Ah I know some with Parkinson's too...

Don’t. Patientise. Me.

So, we’re finally ready to start boxing, and then they go and patientise it. I am fully capable of discussing boxing with my neurologist myself and sorting out a medical release. I may be losing my health, but I am not losing my mind.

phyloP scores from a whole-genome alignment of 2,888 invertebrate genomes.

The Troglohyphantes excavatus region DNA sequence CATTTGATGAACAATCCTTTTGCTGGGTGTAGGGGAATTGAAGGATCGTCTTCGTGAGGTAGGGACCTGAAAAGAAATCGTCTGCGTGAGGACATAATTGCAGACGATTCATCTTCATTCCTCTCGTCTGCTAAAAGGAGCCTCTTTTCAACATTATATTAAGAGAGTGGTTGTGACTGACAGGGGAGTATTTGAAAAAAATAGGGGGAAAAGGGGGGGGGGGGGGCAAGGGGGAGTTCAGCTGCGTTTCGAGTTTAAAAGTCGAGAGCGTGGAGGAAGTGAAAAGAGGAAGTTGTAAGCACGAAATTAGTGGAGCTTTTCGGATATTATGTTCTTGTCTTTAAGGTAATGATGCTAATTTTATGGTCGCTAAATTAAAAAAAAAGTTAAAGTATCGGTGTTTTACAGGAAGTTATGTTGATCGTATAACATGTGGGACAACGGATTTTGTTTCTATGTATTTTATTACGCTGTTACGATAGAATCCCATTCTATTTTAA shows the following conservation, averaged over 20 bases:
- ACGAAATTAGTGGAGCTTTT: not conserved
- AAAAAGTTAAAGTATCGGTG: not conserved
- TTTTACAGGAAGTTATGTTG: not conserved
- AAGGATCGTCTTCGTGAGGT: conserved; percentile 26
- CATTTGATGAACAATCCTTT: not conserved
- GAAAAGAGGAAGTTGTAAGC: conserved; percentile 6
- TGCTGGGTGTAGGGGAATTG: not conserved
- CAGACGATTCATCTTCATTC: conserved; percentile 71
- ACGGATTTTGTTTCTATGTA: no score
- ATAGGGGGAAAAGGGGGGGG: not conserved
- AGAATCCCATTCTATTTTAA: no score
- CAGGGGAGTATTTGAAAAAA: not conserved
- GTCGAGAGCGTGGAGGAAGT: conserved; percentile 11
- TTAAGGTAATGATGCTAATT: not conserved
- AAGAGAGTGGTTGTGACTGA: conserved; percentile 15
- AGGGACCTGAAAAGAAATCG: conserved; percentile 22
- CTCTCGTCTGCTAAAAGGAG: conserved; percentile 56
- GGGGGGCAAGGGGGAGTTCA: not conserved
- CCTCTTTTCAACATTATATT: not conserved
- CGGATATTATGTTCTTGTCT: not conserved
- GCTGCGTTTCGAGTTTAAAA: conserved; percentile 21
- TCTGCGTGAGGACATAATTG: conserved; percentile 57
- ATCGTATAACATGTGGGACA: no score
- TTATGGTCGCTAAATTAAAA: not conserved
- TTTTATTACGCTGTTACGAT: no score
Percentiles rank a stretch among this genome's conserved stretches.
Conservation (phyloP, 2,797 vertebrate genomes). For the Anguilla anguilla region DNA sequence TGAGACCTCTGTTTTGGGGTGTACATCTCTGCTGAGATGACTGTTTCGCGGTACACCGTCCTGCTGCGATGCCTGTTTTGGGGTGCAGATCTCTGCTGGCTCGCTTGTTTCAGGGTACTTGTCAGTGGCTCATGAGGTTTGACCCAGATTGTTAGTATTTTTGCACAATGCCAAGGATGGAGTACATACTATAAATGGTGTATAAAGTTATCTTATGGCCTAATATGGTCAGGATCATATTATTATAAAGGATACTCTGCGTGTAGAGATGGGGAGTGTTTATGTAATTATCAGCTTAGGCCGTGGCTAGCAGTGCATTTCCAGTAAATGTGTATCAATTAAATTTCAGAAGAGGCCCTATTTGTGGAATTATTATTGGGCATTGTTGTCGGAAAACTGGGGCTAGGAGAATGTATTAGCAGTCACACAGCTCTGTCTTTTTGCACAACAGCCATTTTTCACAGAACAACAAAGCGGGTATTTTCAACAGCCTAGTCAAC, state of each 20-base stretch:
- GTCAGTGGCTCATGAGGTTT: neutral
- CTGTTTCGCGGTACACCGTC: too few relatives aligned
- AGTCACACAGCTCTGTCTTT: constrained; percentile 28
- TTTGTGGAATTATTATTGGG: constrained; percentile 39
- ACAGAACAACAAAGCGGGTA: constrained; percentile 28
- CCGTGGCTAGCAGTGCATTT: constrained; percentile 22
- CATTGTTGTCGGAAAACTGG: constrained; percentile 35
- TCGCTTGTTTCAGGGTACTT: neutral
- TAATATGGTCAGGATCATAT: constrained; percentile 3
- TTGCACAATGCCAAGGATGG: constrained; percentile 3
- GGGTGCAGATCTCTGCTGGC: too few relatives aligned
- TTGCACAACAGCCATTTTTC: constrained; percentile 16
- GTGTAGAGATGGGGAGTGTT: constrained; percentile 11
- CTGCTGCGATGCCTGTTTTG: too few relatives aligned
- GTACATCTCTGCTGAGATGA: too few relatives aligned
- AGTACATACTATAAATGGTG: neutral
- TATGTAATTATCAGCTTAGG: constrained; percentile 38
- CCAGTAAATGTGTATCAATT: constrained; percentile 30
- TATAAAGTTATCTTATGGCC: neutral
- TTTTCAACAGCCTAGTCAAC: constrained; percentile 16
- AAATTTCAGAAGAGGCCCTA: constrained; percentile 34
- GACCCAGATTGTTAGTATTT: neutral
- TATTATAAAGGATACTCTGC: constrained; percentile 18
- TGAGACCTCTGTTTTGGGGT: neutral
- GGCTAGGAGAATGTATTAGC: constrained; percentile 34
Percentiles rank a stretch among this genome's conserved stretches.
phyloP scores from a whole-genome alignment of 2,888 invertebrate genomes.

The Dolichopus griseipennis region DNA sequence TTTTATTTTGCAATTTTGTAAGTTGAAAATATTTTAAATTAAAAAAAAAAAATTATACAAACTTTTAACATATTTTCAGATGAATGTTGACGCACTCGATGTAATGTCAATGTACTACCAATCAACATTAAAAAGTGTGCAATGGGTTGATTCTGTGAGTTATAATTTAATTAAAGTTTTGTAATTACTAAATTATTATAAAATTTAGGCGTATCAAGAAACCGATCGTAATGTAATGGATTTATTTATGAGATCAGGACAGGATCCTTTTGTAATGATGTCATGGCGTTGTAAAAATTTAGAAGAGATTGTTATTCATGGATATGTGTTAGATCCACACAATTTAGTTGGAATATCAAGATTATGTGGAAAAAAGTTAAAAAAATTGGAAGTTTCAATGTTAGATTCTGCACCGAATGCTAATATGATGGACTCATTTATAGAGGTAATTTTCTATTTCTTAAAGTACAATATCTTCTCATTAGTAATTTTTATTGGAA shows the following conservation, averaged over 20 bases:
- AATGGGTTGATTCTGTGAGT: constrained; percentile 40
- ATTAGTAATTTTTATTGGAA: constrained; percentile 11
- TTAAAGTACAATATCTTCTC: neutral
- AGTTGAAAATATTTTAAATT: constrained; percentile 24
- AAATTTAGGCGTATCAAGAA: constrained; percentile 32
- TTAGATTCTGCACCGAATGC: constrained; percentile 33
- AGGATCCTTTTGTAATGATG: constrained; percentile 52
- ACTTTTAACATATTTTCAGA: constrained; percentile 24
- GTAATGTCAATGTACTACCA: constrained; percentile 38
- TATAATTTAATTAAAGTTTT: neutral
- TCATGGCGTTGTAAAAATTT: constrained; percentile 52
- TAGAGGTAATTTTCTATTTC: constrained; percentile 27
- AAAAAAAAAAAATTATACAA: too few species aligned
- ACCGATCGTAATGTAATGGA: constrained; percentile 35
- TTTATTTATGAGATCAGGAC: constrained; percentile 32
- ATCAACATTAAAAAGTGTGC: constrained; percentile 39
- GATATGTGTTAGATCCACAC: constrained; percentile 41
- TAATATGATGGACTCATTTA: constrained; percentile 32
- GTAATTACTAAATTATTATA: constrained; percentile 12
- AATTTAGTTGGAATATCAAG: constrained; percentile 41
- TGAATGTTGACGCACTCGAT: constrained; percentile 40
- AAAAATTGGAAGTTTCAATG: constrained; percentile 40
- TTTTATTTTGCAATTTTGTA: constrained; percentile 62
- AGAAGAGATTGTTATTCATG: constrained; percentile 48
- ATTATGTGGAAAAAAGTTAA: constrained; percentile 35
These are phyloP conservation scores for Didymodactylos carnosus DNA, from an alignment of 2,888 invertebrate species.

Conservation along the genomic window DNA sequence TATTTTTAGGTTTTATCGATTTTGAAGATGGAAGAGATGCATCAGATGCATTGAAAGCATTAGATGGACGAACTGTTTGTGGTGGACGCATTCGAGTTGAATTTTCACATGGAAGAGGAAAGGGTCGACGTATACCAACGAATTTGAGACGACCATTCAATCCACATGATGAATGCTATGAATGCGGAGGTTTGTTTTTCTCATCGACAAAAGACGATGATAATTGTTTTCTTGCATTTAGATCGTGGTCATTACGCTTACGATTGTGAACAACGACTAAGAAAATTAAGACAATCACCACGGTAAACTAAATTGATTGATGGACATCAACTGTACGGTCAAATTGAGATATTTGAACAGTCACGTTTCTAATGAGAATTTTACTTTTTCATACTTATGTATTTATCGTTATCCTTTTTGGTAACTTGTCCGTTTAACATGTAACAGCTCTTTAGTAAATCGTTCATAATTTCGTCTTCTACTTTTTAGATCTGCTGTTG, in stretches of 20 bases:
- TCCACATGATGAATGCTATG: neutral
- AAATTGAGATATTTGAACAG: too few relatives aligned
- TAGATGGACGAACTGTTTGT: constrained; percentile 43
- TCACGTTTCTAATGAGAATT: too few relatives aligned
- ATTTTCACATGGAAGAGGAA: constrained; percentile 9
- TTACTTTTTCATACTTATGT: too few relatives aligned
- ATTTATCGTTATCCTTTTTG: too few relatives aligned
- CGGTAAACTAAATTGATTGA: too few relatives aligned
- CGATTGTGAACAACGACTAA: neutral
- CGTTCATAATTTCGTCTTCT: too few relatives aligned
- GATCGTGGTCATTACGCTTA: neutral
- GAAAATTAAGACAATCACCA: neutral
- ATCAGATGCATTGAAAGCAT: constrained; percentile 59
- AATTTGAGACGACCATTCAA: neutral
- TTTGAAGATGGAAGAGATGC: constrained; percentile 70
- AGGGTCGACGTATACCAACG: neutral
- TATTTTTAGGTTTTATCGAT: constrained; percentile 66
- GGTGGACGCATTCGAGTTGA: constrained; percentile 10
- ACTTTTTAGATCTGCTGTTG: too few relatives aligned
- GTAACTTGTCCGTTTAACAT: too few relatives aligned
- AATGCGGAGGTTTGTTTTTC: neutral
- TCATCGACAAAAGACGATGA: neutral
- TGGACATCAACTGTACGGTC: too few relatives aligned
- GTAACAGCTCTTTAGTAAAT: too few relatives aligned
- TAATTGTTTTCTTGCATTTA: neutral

No need for a therapist to watch me exercise, checking if I can handle it or heaven forbid, do myself a mischief. As if a therapist has more idea about boxing or Parkinson’s than I do. Or, more importantly, myself. I mean, I don’t call a physio, neuro, or any other medical professional for that matter, before starting my daily exercise regime, to check whether they think it’s a good idea or not. Today I planned to mow the lawn, vacuum the house, do the laundry… all before heading to the office for a full day’s work. But now I’m starting to doubt whether I should. After all, I’m not entirely sure what the physio would make of it. I have got Parkinson’s after all so obviously I can’t just steam ahead regardless. Even if I’ve always tended to do so. Especially since it’s ‘Parkinson’s awareness month’ and almost World Parkinson’s Day so there’s absolutely no escaping it: I’m a patient. And not just any old patient, I’ll have you know. If only it were that simple. Nope, what I’ve got warrants organising an entire congress and sticking all kinds of hashtags on my timeline for a month. We’re not talking about a simple flu here, people. People with Parkinson’s never patientise each other. No, it’s Parkinson’s organisation therapists and even their communications specialists who do that. Patientise. Equality is out the window. And I reckon that equality would only ever return if I were to start making some serious money from having Parkinson’s. I bet you didn’t see that coming, eh? But the gloves are off! And I truly believe that bizarre patientisation would only stop if I were to get paid for my presence, my experience, my blogs, my efforts to set up a professional Parkinson’s boxing club etc. I’ve yet to meet a physio who’d treat me for free, a pharmacist who’d give me free dopa. And you know what? That’s probably a good thing too. I mean, how could they ever expect me to take them seriously if they were to provide their services for free. Come on, these are not silly old patients we’re talking about here!

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